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Ax, ask.


Coons, a cant term for a now

defunct party; derived, perAct'lly, actually.

haps, from the fact of their Air, are.

being commonly up a tree. Airth, earth.

Cornwallis, a sort of muster in Airy, area.

masquerarle ; supposed to Aree, area.

have had its origin soon after Arter, after.

the Revolution, and to commemorate the surrender of Lord Cornwallis. It took the

place of the old Guy Fawkes B.


Crooked stick, a perverse, froBeller, bellow.

ward person. Bellowses, lungs.

Cunnle, a colonel. Ben, been.

Cus, a' curse ; also, a pitiful Bile, boil.

fellow. Bimeby, by and by. Blurt out, to speak bluntly.

D. Bust, burst. Buster, a roistering blade ; used Darsn't, used indiscriminately, also as a general superlative. either in singular or plural

number, for dare not, dares

not, and dared not. C.

Deacon off, to give the cue to;

derived from a custom, once Caird, carried.

universal, but now extinct, Cairn, carrying.

in our New England ConCaleb, a turncoat.

gregational churches. An Cal'late, calculate.

important part of the office Cass, a person with two lives. of deacon was to read aloud Close, clothes.

the hymns given out by the Cockerel, a young cock.

minister, one line at a time, Cocktail, a kind of drink ; also, the congregation singing each

an ornament peculiar to sol- line as soon as read. diers.

Demmercrat, leadin', one in faConvention, a place where peo- vor of extending slavery; a

ple are imposed on; a jug- free-trade lecturer maintained gler's show

in the custom-house.


Desput, desperate.

Grit, spirit, energy, pluck. Doos, does.

Grout, to sulk. Doughface, a contented lick- Grouty, crabbed, surly.

spittle ; a common variety of Gum, to impose on. Northern politician.

Gump, a foolish fellow, a dulDror, draw.

lard. Du, do.

Gut, got. Dunno, dno, do not or does not know.

Dut, dirt.

Hed, had.

Heern, heard.

Hellum, helm. Eend, end.

Hendy, handy. Ef, if

Het, heated. Emptins, yeast.

Hev, have. Envy, envoy.

Hez, has. Everlasting, an intensive, with- Holl, whole.

out reference to duration. Holt, hold. Ev'y, every.

Huf, hoof. Ez, as.

Hull, whole.

Hum, home.

Humbug, General Taylor's

anti-slavery. Fence, on the ; said of one who | Hut, hurt.

halts between two opinions;
a trimmer.

Fer, for.
Ferfle, ferful, fearful ; also an Idno, I do not know.

In’my, enemy:
Fin', find.

Insines. ensigns; used to de. Fish-skin, used in New England signate both the officer who to clarify coffee.

carries the standard, and the Fix, a difficulty, a nonplus. standard itself. Foller, folly, to follow.

Inter, intu, into.
Forrerd, forward.
Frum, from.
Fur, far.

Furder, farther
Furrer, furrow. Metaphori- Jedge, judge.

cally, to draw a straight fur- Jest, just.
row" is to live uprightly or Jine, join.

Jint, joint. Fust, first.

Junk, a fragment of any solid




Gin, gave.
Git, get.
Gret, great.

Keer, care.
Кер', kерt.

[blocks in formation]

Nimepunce, ninepence, twelve

and a half cents.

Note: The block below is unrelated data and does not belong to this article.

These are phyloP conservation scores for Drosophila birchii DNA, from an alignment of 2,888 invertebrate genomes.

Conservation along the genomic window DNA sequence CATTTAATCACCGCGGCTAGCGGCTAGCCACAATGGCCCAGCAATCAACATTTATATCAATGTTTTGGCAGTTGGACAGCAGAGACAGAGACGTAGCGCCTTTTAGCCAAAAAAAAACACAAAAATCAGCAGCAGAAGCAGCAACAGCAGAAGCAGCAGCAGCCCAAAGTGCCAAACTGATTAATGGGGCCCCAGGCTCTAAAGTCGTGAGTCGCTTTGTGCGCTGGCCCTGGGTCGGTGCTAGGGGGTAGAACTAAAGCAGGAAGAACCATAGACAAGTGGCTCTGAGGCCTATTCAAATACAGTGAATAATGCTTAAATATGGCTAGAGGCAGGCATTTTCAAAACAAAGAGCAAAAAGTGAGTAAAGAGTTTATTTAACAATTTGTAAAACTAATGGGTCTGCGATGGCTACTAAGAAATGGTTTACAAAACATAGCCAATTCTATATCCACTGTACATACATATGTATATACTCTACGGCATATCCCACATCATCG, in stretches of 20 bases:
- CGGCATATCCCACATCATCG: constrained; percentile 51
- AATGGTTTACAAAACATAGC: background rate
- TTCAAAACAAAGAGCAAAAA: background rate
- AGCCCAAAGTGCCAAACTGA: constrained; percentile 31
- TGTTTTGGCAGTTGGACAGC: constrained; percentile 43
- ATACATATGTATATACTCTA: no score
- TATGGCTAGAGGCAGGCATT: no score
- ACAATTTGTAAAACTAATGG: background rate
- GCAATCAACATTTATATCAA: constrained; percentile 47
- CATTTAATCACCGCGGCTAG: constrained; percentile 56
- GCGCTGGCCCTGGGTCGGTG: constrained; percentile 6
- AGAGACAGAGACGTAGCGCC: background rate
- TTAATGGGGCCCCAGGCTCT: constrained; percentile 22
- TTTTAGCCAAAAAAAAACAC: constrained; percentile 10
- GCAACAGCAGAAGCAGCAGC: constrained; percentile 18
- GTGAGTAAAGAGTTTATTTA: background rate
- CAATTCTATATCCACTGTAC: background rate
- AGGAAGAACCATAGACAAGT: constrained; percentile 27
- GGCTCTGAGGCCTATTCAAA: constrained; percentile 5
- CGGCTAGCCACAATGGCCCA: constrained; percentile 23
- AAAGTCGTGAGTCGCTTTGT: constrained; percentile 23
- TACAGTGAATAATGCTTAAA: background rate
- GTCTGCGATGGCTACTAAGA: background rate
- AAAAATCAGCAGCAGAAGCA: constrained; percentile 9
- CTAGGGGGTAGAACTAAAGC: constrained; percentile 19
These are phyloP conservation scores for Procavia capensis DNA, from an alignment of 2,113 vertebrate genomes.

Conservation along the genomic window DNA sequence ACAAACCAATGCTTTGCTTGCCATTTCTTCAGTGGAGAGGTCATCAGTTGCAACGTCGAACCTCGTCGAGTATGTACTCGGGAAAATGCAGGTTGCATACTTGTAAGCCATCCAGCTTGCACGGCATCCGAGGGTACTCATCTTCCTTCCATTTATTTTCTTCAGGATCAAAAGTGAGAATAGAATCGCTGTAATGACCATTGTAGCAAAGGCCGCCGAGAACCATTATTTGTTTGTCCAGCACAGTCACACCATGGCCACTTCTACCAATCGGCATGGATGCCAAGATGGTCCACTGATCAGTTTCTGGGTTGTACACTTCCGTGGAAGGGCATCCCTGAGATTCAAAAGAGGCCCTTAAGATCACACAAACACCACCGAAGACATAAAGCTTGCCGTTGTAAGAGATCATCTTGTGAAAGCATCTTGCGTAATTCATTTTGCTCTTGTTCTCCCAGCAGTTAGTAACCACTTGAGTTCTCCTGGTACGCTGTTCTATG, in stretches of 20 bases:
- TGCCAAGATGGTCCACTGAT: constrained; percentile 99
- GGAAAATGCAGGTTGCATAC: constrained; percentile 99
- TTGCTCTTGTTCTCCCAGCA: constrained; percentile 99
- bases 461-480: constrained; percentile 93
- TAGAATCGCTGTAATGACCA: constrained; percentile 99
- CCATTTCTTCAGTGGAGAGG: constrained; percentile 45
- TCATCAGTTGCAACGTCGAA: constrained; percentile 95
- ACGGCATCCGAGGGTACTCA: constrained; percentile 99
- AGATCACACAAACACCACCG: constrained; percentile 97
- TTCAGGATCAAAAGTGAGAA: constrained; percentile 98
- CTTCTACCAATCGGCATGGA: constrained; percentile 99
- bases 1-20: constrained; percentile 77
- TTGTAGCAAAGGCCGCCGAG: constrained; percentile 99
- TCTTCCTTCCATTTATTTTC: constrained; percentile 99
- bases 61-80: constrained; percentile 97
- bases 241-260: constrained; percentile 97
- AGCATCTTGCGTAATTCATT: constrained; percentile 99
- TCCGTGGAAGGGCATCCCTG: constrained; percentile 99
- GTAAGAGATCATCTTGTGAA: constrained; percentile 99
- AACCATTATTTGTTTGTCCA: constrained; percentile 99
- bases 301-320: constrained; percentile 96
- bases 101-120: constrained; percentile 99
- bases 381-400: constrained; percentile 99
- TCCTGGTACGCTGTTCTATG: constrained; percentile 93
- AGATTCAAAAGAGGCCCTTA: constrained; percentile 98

Nowers, nowhere.

Sarse, abuse, impertinence.
Sartin, certain.

Saxon, sacristan, sexton.

Scaliest, worst.

Scringe, cringe. Offen, often.

Scrouge, to crowd. Ole, old.

Sech, such. Ollers, olluz, always.

Set by, valued. On, of; used before it or them, Shakes, great, of considerable

or at the end of a sentence, consequence. as, ont, on’em, nut ez ever Shappoes, chapeaux, cocked

hats. Only, only.

Sheer, share.
Ossifer, officer (seldom heard).

Shet, shut.
Shut, shirt.

Skeered, scared.

Skeeter, mosquito.

Skooting, running, or moring Peaked, pointed.

swiftly. Peek, to peep.

Slarterin?, slaughtering. Pickerel, the pike, a fish. Slim, contemptible.

I heerd on.


Snaked, crawled like a snake ; ! Tu, to, too; commonly has this

but to snake any one out is sound when used emphaticalto track him to his hiding- ly, or at the end of a senplace; to snake a thing out tence. At other times it has is to snatch it out.

the sound of t in tough, as, Soffies, sofas.

Ware ye goin' tu? Goin ta Sogerin', soldiering; a bar- Boston.

barous amusement common
among men in the savage

Som'ers, somewhere.
So'st, so as that.

Ugly, ill-tempered, intractable. Sot, set, obstinate, resolute. Uncle Sam, United States ; the Spiles, spoils ; objects of political largest boaster of liberty and ambition.

owner of slaves. Spry, active.

Unrizzest, applied to dough or Staddles, stout stakes driven bread; heary, most unrisen,

into the salt marshes, on or most incapable of rising. which the hav-ricks are set, and thus raised out of the reach of high tides.

V. Streaked, uncomfortable, discomited.

V-spot, a five-dollar bill. Suckle, circle.

Sutthin', something.
Suttin, certain.


Wake snakes, to get into trouble. Take on, to sorrow.

Wal, well; spoken with great Talents, talons.

deliberation, and sometimes Taters, potatoes.

with the a very much flatTell, till.

tened, sometimes (but more Tetch, touch.

seldom) very much broadTetch tu, to be able : used al- ened.

ways after a negative in this Wannut, walnut, (hickory.) sense.

Ware, where. Tollable, tolerable.

Ware, were. Toot, used derisively for playing Whopper, an uncommonly large on any wind instrument.

lie; as, that General Taylor Thru, through.

is in favor of the Wilmot Thundering, a euphemism com

Proviso. mon in New England, for the Wig, Whig; a party now disprofane English expression solved. devilish. Perhaps derived Wunt, will not. from the belief, common for- Wus, worse. merly, that thunder was Wut, what. caused by the Prince of the Wuth, worth ; as, Antislavery Air, for some of whose ac- perfessions 'fore 'lection aint complishments consult Cot- with a Bungtown copper. ton Mather.

Wuz, was, sometimes were.

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